Random texts

Anything that I feel I have to write down and that I'm not embarassed enough to hide. RSS and ActivityPub (@tokudan@blog.tokudan.de).

#Pipewire is a nice replacement for #Pulseaudio, even if it still lacks some features and tooling. I switched to pipewire a couple of weeks ago and it solved many small papercuts that pulseaudio had for me, like USB audio being broken after it was disconnected once.

Sometimes I want audio from a single source (e.g. a stream played by firefox) to go to multiple sinks: two headphones for example or speakers and headphones.

While probably not ideal, the following works for me very well. 1. Use pw-top to get the device names 2. Run pw-loopback --capture alsa_output.pci-0000_00_1f.3.analog-stereo --playback alsa_output.usb-headset-00.analog-stereo

This duplicates the output that is being sent to my regular speakers and mirrors it to my usb headset, so whenever I leave the room, I can just put on my headset and can continue to hear whatever is being played.

This sets and exports all variables set in a .env file that can also be used by systemd to setup environment variables.

# Read and export the variables from .env
source "$HOME/.env"
while read -r var; do
        export "${var?}"
done < <(sed -e 's_=.*$__' "$HOME/.env")

Update: Apparently set -a / set +a before and after the sourcing makes it a lot easier. Thanks @bekopharm@social.tchncs.de for this hint.

#bash #systemd

A selection of various command lines for #ffmpeg that I either found online and used and adapted somehow or built myself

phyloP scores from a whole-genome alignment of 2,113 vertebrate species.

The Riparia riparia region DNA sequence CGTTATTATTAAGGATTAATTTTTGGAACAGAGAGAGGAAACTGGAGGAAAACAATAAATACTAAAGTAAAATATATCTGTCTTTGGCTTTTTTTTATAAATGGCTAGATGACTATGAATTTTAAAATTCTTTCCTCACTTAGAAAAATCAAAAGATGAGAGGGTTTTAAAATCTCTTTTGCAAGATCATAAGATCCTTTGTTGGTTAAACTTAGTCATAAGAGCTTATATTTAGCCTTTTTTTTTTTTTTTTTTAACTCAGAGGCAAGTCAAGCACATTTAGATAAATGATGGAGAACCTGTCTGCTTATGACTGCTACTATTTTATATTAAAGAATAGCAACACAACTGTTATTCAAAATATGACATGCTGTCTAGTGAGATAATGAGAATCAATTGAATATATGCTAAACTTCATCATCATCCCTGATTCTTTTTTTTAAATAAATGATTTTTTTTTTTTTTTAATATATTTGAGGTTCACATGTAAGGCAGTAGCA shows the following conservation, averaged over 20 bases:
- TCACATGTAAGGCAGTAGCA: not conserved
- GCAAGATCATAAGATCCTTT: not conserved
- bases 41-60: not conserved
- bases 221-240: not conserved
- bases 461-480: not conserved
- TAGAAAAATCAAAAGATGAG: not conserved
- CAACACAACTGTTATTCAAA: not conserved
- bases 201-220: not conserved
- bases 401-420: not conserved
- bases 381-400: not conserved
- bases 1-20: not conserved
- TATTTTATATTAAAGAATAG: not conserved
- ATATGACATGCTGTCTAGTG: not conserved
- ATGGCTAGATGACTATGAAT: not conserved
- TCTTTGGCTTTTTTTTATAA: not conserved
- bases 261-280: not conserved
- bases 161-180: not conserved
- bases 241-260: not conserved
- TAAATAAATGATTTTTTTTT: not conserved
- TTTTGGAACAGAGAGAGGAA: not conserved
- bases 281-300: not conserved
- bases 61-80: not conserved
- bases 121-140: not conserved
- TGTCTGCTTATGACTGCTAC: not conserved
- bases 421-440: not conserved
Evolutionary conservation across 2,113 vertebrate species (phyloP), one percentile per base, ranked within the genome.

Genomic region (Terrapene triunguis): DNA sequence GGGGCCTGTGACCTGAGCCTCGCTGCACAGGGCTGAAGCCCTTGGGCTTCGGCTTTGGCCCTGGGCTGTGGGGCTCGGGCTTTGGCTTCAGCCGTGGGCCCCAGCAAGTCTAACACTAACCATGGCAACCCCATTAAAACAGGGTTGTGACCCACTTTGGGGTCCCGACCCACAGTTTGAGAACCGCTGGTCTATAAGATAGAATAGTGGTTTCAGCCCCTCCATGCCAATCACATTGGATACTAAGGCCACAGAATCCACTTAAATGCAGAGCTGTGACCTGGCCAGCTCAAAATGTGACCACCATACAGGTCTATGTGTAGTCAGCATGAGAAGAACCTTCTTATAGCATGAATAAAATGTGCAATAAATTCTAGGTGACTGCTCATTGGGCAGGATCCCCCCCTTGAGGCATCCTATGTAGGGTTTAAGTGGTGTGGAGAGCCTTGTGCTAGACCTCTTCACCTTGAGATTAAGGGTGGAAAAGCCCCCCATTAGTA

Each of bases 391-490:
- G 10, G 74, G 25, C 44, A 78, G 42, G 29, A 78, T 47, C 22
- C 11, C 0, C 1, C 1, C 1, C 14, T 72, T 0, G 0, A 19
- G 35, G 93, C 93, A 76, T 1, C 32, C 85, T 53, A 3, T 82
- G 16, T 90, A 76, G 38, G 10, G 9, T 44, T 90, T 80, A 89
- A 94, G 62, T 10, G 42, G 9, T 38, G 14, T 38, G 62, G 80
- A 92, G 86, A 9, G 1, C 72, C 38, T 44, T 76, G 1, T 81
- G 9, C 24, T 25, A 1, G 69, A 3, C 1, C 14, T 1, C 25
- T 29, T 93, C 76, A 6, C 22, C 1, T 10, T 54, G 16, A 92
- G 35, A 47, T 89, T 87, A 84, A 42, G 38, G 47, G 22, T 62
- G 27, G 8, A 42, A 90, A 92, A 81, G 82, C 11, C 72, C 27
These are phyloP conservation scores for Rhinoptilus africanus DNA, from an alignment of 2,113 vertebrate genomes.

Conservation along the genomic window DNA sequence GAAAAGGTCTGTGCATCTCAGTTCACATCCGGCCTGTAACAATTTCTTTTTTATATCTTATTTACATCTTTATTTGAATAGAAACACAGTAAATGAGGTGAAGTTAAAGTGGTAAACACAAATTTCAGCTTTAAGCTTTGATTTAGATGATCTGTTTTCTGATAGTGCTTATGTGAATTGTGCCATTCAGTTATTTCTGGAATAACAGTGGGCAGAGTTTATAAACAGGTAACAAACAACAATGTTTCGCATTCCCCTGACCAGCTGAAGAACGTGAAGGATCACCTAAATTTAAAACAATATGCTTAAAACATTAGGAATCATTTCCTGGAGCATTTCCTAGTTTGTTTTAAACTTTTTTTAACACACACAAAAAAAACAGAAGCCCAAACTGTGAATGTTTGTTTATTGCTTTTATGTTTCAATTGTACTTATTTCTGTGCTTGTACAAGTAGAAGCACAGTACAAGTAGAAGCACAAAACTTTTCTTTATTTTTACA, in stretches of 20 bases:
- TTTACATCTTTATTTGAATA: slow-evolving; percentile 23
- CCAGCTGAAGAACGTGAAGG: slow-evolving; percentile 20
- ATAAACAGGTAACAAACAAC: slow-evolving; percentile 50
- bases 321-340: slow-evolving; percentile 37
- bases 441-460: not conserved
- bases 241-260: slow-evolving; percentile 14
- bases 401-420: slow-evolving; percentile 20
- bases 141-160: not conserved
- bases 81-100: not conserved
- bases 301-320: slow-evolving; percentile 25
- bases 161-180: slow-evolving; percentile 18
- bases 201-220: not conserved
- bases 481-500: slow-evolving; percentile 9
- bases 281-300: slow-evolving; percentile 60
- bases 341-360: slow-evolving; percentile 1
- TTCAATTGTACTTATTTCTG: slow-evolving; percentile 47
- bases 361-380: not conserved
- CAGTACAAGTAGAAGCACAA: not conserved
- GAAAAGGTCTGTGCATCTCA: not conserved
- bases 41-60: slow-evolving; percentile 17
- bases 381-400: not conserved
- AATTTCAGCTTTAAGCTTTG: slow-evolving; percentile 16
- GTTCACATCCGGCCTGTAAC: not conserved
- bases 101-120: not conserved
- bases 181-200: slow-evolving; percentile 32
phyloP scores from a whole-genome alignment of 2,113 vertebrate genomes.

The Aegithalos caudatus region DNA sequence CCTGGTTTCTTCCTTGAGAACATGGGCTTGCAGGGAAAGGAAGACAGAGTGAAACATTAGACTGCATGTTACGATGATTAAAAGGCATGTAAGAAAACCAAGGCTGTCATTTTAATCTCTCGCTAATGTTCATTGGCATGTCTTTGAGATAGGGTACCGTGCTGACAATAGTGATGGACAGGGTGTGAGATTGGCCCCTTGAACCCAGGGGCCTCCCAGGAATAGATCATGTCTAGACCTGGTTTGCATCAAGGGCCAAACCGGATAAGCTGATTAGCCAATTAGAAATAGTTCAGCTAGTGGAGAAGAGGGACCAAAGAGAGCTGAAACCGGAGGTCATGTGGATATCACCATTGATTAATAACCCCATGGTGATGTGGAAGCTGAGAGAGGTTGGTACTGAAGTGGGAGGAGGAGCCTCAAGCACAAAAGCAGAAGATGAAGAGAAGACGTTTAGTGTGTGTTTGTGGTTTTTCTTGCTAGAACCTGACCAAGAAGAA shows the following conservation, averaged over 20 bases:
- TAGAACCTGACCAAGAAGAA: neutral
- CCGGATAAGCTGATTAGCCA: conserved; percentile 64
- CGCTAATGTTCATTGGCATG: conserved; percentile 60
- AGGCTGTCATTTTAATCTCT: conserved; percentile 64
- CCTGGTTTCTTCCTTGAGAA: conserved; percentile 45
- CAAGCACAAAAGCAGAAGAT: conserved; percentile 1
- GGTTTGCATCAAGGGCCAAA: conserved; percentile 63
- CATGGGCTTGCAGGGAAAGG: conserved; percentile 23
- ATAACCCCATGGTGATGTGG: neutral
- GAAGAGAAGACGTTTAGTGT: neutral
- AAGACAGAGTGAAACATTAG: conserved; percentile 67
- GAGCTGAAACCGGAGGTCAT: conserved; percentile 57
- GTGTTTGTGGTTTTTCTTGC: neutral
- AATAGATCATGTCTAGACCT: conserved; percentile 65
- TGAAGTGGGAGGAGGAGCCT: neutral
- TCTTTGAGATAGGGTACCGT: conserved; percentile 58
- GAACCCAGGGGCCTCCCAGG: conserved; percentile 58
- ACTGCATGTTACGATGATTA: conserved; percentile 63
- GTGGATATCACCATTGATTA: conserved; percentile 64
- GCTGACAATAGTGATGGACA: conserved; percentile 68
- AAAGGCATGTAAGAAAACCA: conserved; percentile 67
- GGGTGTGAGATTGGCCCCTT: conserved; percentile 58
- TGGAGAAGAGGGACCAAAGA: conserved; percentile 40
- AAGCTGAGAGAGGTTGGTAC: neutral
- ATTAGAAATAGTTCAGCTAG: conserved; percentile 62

rotate iPhone Videos according to their metadata, requires reencoding the video

ffmpeg -i "$v" -movflags use_metadata_tags -c copy -c:v h264 -profile:v high -b:v 16000k "${v%.*}.new.mov"

convert animation videos 10bit to 8bit encoding, so that a raspberry pi can play it

ffmpeg -i abc.mkv -map 0 -c copy -c:v libx264 -profile baseline -tune animation -crf 18 'abc-recode.mkv'

cut and crop

ffmpeg -i stream.mpg -ss 3138 -t 4.0 -y -map v:0 -map a:0 -filter:v 'crop=245:203:924:305' -c:a ac3 -b:a 151k -c:v h264 -b:v 3500k -r 30 boso-3rd-assistant.mkv

cut file into multiple segments according to time (1h)

ffmpeg -i input.mp4 -c copy -map 0 -segment_time 01:00:00 -f segment -reset_timestamps 1 output-%03d.mp4

Ansible has issues with “run_once” and “when” in the same task. If the “when” only evaluates to true for some hosts, it's basically undefined wether the task will run or be skipped based on whatever host happens to be the first one to be evaluated. If the first one is skipped, the task won't even run once if all others would evaluate as true.


- name: Create temporary directory to download agent on ansible host
  when: package.pkgversion != agent_installed_version
  register: tempdir_ansiblehost
  run_once: true
  delegate_to: localhost
  check_mode: no
    state: directory


with_items: "{{ old_mounts | sort | reverse }}"

results in...

item=<list_reverseiterator object at 0x7fdc252dad60>

The “fix” is to use the list filter:

with_items: "{{ old_mounts | sort | reverse | list }}"


I had to figure out a way to remove specific hosts that had generated new host keys from the SSH known hosts file on the AWX system. What I came up with is the following playbook:

- hosts: all
  gather_facts: false
  - name: Remove host key from known_hosts
      cmd: ssh-keygen -R {{ inventory_hostname }}
    delegate_to: "localhost"

I just run this playbook with the limit set to the host or hosts I want to clear and have setup a template that just asks me for that limit.

I known that there is a module known_hosts, but it has a shortcoming in my opinion: It points to ~/.ssh/known_hosts by default instead of parsing the ~/.ssh/config file to determine the default location.

#ansible #awx